Hot Take: Music, youth, hope and dreams. John Carney’s latest will suck you in and have you fully invested. How can a movie be a “feel good” hit yet be so emotional? It’s only May but it’s the best movie of the year so far!
A wave came over me about 30 minutes into Sing Street. I wanted to rewind it back and start over. It’s not a feeling I get much watching a film. I can’t even remember the last time it happened. About an hour in, I felt I could watch this movie 100 times and never grow tired of it. Like an infectious pop song, Sing Street seeped into my brain but unlike that bubble gum pop tune, I didn’t want it to go anywhere. By the end, I was so wrapped up in these characters — 15-year-old Conor Lalor (Ferdia Walsh-Peelo) who started a band to get the phone number of a beautiful 16-year-old girl, Raphina (Lucy Boynton) most of all — I was emotionally invested. To the point where the last 15 minutes or so moved me.
Give John Carney a lot of credit for his ability to infuse music and the motion picture together. The Sing Street writer/director’s use of music to keep the heart of this film pumping is incredible. The mixture of hit 80s music (the film takes place in Dublin in 1985) with the original collaborations written for Conor’s band sells the authenticity of the songs. The heart of the film is the creative process and the organic nature of this band’s relationship and how it morphs from an escape from a harsh reality to a legitimate band and true friendship amongst the band mates.
There’s also the romanticism of first love. Conor’s muse in our eyes is a young girl from a broken family who is being fed nonsense by an older man about being a model in London to essentially prey on her dreams. In Conor’s eyes, she’s perfect. Her passion to become something is inspirational. Her beauty stops him in his tracks. He loves the way she talks. He loves everything about her. As the band’s songwriter, she’s the driving force behind many of their songs.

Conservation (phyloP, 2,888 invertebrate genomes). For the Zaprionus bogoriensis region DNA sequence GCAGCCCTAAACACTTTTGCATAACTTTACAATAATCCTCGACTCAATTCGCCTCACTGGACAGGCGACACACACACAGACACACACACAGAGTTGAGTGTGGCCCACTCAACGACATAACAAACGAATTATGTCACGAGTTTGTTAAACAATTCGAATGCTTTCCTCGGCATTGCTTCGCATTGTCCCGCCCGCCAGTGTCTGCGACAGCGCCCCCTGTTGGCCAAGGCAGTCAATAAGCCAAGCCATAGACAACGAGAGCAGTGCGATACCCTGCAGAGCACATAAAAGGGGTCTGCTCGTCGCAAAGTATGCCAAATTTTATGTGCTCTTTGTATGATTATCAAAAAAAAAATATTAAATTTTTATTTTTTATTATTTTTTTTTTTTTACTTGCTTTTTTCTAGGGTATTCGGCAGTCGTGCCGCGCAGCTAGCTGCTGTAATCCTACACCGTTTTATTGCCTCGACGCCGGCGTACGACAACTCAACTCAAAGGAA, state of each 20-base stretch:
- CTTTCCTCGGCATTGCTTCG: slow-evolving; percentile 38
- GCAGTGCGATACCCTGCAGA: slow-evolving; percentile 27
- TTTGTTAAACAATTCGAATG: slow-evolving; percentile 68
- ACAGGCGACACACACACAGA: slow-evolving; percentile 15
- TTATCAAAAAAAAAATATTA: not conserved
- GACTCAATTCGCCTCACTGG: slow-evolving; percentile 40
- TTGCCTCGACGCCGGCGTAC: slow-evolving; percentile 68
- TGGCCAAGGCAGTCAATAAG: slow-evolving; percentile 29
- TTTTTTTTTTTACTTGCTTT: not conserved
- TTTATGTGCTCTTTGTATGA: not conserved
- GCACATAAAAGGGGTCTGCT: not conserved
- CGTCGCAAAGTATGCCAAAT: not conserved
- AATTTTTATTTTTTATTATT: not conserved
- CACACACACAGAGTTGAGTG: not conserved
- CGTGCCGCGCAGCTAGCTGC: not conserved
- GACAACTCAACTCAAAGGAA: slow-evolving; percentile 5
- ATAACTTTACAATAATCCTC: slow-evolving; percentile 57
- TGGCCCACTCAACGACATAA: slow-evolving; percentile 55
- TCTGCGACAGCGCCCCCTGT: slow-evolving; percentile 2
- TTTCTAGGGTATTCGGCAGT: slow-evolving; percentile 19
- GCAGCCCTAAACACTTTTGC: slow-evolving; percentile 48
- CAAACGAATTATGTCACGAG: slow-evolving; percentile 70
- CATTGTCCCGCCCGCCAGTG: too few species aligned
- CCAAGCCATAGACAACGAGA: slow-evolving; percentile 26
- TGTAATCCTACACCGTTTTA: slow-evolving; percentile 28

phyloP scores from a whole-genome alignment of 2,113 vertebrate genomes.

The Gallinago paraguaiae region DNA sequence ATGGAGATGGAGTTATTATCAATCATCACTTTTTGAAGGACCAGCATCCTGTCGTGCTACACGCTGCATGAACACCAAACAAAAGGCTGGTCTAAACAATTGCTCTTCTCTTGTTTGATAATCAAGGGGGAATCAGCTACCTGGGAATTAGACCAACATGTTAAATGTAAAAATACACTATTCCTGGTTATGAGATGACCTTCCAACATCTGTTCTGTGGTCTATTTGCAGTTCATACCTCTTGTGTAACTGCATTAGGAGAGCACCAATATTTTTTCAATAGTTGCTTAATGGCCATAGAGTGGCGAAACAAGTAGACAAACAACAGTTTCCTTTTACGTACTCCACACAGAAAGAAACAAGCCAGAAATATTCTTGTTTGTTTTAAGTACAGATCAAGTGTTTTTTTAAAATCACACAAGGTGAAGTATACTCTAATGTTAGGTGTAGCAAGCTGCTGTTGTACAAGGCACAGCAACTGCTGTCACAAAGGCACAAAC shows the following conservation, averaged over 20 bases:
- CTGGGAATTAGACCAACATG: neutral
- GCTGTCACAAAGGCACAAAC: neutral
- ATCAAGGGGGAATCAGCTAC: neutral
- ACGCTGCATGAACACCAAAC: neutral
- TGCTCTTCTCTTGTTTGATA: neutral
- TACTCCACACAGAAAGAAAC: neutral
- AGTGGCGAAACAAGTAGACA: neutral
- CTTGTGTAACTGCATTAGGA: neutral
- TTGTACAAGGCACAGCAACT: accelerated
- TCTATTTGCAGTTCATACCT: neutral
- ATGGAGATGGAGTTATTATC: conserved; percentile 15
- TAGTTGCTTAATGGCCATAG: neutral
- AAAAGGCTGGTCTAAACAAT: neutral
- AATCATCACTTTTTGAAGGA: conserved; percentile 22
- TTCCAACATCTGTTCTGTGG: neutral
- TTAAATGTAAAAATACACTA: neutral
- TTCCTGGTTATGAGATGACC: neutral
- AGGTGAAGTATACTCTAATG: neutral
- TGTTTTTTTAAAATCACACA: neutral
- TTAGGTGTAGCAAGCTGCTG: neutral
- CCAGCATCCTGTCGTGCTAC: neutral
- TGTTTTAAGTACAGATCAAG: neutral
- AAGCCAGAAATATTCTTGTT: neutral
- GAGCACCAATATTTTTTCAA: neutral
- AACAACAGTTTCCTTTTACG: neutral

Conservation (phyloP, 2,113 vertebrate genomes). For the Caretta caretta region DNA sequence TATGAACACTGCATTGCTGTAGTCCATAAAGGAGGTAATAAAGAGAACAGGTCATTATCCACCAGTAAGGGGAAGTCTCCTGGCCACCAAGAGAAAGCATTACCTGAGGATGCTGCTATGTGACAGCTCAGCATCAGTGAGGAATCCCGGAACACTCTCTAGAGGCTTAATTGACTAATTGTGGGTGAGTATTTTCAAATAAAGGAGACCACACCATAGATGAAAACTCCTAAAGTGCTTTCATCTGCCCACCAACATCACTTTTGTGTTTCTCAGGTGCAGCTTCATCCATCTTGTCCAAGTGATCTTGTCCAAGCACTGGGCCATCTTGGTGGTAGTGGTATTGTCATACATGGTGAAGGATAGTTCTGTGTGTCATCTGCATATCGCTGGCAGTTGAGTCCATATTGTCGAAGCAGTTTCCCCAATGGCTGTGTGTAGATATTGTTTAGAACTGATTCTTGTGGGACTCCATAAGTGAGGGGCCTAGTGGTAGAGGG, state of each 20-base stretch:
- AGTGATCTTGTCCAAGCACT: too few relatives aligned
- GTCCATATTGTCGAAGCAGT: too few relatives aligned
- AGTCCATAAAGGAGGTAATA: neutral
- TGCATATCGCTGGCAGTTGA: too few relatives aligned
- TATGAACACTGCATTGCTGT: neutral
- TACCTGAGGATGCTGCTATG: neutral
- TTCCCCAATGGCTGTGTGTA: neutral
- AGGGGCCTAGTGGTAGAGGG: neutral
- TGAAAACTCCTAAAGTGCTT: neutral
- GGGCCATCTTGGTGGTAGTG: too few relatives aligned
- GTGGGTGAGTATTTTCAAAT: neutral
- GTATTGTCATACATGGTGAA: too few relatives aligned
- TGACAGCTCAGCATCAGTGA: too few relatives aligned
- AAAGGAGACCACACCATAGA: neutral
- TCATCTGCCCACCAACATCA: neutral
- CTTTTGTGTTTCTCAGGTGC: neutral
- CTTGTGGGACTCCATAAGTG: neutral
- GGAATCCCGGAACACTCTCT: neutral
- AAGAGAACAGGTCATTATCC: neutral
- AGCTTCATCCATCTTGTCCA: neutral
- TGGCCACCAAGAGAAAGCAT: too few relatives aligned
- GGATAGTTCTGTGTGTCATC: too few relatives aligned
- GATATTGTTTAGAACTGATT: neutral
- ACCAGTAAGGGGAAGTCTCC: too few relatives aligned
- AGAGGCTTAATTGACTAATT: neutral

Family and brotherhood are also another driving theme. Conor’s brother Brendan (Jack Reynor) acts as Conor’s mentor in his quest to become a real musician. Brendan’s passion and drive push Conor further into the musical world. Brendan tells Conor like it is, even when he think his band’s music is terrible. He never stops encouraging him though. Brendan even gets a little jealous when he realizes just how good Conor is becoming and realizes if he took his own advice maybe he’d have what Conor is experiencing.
Sing Street is essentially a coming-of-age film set in the ’80s which Carney says is inspired by his own youth. Some may criticize Carney for being a one-trick pony as this is his third film (Once and Begin Again being the first two) focused on music. It might be the only trick he knows. However, Sing Street is more than just a coming-of-age film. It’s the joy of creativity and the payoff of doing something you love. There are very few films I find myself completely involved in to where I lose myself in my surroundings. In a completely empty theater, I found myself with tears of joy in my eyes and left happier knowing this story exists even if it were fictional. So, even if Carney only knows one trick, it’s a magical one.
“Spoiler Free” Pros
- Perfect Casting
The biggest name attached to Sing Street is Aiden Gillen who plays Conor’s father. Gillen’s lengthy credits as a character actor are likely longer than the rest of the cast’s credits combined. Despite their limited resumes, everyone (and I mean everyone) shines in their roles. There isn’t a misstep amongst the casting.
- Spot On Soundtrack
The choice of 80s music synced with the original tunes the band delivers are excellent. Honestly, I’m not a big 80s music fan yet the songs plucked for the film fit so well with the movie and do so much to legitimize the original work.
- Banding Together
Some of the best scenes are when Conor and the most musical member of the group Eamon (Mark McKenna) collaborate to make songs. These usually are sparked by a conversation Conor has with his brother or an interaction Conor has with Raphina but the way these two become friends and trusted partners is a beautiful moment.
“Spoiler Free” Cons
- I’d Have to Make Something Up
There’s nothing even small to pick on here. I had to hold myself back at 3 “Pros” because there were so many things to like about this film.